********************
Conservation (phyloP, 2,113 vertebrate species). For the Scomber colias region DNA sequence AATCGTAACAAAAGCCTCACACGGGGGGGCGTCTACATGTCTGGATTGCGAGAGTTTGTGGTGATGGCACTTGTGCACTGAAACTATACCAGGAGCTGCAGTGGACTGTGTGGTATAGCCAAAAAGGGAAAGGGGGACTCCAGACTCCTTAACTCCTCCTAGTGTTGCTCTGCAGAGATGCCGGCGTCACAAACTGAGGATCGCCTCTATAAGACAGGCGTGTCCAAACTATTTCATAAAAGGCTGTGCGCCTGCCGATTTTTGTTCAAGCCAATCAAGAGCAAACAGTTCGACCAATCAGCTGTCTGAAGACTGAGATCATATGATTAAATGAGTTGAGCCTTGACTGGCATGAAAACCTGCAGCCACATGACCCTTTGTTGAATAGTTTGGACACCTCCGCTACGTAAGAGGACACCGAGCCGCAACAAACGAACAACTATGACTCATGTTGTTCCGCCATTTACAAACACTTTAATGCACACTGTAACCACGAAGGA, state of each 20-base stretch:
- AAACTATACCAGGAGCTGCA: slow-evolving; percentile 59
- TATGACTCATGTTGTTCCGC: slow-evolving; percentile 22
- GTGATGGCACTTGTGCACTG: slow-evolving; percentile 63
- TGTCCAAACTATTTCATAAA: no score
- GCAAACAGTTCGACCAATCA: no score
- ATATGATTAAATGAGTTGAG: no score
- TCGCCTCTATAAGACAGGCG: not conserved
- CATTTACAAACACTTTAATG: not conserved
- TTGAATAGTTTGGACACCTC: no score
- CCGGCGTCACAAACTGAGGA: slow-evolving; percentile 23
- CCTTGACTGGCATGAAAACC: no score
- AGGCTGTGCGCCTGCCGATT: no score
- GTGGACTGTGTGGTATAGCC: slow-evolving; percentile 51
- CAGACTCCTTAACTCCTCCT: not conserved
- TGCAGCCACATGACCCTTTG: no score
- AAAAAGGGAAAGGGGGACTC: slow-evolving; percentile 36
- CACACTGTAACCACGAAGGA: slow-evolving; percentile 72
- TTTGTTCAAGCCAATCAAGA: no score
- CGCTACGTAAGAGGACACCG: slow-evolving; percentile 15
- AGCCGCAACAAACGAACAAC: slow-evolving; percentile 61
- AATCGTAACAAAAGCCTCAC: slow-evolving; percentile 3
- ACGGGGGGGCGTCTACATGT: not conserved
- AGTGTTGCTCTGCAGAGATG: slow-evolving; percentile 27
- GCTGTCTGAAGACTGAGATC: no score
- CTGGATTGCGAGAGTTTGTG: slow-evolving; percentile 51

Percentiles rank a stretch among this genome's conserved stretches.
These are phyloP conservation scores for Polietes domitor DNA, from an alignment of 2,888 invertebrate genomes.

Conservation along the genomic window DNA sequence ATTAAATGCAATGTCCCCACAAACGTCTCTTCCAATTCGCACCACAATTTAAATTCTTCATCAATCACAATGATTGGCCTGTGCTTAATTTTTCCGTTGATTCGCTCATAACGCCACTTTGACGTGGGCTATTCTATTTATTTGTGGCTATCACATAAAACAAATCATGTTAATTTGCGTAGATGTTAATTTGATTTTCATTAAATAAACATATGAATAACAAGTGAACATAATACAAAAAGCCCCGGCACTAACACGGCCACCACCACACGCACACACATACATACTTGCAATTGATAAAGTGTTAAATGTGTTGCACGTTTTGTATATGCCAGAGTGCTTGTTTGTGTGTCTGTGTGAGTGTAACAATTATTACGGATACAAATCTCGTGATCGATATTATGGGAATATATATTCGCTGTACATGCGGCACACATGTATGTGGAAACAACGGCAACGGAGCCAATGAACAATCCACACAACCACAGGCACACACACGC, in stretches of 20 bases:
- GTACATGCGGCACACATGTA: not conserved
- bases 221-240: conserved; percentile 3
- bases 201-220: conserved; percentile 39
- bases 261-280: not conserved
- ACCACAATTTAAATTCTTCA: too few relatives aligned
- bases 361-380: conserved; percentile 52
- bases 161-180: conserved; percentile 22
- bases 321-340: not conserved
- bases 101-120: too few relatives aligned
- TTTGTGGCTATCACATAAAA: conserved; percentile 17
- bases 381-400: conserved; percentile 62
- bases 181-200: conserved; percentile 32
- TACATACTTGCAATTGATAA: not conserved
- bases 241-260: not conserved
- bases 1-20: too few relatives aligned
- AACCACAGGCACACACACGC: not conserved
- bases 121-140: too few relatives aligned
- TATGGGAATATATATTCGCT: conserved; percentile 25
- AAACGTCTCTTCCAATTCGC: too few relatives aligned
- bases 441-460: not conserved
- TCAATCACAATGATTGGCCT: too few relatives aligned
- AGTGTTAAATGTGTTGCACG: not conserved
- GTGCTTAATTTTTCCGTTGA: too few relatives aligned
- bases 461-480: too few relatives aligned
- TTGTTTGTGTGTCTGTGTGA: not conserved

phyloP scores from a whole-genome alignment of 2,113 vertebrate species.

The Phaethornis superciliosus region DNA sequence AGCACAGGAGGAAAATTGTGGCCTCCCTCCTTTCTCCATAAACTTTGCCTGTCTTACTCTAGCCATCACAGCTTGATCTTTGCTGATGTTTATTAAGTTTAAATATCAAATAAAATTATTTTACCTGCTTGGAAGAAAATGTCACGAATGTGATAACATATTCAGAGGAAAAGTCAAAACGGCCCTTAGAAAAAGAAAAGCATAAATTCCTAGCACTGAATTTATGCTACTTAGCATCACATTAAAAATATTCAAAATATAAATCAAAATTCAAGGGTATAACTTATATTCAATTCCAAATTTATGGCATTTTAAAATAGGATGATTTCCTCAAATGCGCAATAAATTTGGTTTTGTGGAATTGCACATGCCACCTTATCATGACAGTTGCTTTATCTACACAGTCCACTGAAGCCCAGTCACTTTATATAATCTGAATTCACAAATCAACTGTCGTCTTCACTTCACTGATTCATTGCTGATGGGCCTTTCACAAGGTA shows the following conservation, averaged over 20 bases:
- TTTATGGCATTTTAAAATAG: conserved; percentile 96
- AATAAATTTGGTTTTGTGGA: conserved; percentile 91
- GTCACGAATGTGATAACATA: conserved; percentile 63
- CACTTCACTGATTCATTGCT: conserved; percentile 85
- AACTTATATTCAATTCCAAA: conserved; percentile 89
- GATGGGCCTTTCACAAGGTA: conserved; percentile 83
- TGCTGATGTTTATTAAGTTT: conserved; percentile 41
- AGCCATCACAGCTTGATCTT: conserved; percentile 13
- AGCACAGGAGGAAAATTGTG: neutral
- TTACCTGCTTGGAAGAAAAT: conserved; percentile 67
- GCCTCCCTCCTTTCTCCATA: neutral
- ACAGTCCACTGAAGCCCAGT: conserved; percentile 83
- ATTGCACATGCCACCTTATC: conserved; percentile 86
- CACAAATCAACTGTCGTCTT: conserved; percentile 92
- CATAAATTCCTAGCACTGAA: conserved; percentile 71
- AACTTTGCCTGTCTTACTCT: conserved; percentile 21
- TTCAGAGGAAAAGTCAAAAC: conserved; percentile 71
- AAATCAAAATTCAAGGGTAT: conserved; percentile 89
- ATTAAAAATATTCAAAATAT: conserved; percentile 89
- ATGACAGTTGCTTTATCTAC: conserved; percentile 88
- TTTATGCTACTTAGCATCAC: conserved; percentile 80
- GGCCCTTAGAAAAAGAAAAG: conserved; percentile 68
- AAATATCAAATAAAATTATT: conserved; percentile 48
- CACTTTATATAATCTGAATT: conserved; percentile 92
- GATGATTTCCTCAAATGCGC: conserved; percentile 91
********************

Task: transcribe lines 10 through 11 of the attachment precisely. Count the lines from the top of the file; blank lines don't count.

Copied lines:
- TTGAATAGTTTGGACACCTC: no score
- CCGGCGTCACAAACTGAGGA: slow-evolving; percentile 23